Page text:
Understanding how to sculpt the entire human body from head to toe was, a challenging yet vital process which I had to understand. I looked at many references to understand the exact anatomy of a human body. Understanding this allowed me to know where to sculpt out muscles when sculpting my human body.
The book “Digital Sculpting with Mudbox” Essential Tools and Techniques for Artists” by Mike de la Flor, Bridgette Mongeon was a great book to allow me to understand the principles of sculpting. On page 5 there is a paragraph which explains “To be a figurative sculptor, a fundamental knowledge of anatomy is required”. This suggested that understanding the human anatomy was a crucial part in being able to construct the human body effectively.
As well as understanding all of the muscles in the human body I decided to take it a step further and understand the human Skelton and also all the organs along with their functions.I found a great information on this website here about the human body :
This image was a great tool in allowing me to understand and develop my knowledge of human anatomy and transfer that to my model. As well as being able to sculpt out these muscle I was also able to know what they do and what they are called.
Once I understood everything there was to know about the human body I had to then be able to understand of to express this in my sculpting. I then watch many tutorials on how to sculpt the human body.
I watched a tutorial by a man named Justin Marshall who is a industry professional with credits such as Monster’s House and Surfs up. In the tutorial he shows how to construct the human mouth and the process it takes to build a mouth up.
The mouth is a simple part pf the human anatomy yet plays a very important role in conveying emotion. Humans look at facial expressions to understand emotion and look primarily at the mouth and eyes to get this information. I have a link here which I looked at to understanding just how us as humans understand how human emotion is expressed:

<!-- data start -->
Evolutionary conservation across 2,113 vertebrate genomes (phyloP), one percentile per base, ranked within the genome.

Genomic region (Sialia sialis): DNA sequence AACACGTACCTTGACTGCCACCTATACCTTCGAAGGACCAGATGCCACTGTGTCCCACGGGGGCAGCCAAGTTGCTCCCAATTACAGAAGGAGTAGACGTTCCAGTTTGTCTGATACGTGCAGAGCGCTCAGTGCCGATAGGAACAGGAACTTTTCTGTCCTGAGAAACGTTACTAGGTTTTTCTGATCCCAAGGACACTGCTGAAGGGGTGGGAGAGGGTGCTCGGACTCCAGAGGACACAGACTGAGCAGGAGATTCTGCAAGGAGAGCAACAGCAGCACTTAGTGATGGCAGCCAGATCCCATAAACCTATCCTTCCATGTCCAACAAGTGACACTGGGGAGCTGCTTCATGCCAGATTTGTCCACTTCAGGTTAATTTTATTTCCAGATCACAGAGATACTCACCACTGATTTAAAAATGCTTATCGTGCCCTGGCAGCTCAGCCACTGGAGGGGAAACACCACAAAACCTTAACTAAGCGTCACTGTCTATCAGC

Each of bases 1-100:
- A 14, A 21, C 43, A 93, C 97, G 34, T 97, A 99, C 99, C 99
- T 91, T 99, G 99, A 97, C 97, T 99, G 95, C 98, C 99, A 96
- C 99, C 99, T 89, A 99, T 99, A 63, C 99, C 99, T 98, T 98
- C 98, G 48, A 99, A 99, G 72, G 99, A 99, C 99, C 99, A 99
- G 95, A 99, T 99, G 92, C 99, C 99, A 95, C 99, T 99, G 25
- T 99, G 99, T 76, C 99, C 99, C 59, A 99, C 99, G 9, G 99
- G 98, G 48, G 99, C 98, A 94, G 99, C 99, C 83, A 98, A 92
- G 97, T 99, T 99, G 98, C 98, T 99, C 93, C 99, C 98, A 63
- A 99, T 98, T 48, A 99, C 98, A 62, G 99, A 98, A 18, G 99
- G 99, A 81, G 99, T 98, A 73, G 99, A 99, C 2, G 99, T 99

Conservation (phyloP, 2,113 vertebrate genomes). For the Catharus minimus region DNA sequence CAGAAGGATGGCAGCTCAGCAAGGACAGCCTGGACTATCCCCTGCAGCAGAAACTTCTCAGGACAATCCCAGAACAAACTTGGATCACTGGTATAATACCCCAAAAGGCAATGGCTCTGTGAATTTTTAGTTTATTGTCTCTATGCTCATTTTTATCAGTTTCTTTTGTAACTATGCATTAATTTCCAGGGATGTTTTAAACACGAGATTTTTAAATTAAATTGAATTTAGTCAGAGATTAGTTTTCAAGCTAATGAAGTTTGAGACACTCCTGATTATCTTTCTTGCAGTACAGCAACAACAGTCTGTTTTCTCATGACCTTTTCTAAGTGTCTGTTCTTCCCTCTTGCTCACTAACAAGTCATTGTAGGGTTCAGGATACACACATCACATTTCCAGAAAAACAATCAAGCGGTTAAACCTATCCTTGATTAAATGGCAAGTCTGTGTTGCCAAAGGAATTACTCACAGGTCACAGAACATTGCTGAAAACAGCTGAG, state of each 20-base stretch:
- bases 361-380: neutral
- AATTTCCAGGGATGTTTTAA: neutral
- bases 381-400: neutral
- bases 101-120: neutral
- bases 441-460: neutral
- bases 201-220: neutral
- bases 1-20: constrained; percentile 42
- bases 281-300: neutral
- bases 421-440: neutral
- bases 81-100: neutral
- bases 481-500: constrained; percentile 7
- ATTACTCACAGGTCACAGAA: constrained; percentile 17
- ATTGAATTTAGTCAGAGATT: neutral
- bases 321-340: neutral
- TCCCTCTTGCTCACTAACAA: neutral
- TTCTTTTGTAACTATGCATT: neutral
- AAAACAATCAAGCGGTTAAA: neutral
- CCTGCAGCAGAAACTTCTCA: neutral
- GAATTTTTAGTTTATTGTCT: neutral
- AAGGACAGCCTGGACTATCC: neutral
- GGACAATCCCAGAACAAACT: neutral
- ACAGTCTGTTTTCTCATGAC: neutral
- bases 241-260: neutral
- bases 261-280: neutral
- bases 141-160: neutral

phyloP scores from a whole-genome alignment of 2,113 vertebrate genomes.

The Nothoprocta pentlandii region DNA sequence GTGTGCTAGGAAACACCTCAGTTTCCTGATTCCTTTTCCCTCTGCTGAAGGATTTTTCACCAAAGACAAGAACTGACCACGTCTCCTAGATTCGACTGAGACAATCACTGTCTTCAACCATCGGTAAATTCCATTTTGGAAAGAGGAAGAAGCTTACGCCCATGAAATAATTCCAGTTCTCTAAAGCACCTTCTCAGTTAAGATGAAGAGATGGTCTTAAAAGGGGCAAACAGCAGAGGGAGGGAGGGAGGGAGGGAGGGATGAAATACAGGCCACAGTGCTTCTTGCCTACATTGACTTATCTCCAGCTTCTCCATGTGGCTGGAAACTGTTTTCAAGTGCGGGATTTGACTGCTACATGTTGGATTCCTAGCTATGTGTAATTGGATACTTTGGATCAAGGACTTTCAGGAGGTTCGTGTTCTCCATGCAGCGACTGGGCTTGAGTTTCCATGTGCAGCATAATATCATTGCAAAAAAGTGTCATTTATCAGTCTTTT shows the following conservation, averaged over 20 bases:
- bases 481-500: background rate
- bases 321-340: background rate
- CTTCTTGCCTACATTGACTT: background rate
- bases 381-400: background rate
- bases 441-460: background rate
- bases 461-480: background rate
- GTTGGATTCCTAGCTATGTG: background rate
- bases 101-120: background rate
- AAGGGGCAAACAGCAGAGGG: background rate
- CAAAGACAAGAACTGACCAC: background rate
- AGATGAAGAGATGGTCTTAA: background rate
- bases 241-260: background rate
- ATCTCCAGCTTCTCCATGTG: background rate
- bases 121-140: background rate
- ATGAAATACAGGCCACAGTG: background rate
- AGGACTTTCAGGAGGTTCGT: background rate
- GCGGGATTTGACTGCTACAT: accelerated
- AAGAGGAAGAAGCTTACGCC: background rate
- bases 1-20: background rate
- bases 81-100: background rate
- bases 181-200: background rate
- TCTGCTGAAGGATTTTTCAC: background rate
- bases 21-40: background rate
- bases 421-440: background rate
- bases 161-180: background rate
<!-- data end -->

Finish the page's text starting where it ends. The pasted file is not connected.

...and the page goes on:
This is the tutorial I watched on on sculpting a mouth by Justin Marshall:
James taylor is also another great person who I looked to for great lessons in the art of sculpting. He has over 8 years industry experience in the games industry so has a great understanding of sculpting for games for games.
I watched of his on how to sculpt the human head. He explains about how there is no right or wrong way to sculpt and that its all about personal preference. I would follow his preferences for now as he has a great understanding on how to build up models.
Here is the tutorial by him that I watched:
I looked at a filmed called ‘Mars needs Moms’ as I was really impressed by how good the models were sculpted in this specific film. Although it does have that uncanny look it still is very impressive as piece of 3D work.
Without looking at animation and other aspects of characters in the film which, do not include sculpting. It was then a task of breaking down what made the models successful.
I decided to take a shot from the films which shows the main character. Instantly from looking at the image you can see these massive eyes which stand out and become centre focus. This is importnat as its the point of a face which the audience will be looking at to understand character emotion.(refer back to http://www.scienceofpeople.com/2013/09/guide-reading-microexpressions/ for more information)
The wrinkles in his forehead have been formed due to the repercussion of his eyes brows which, have risen to express a certain emotion. As well as the deformity created by the brows you can also see how the cheeks have become risen and puffed due to his mouth movement. These are realistic principles of the real way a human face would morph when expressing emotion which is what makes this character look visually pleasing.
Trailer for Mars needs Moms: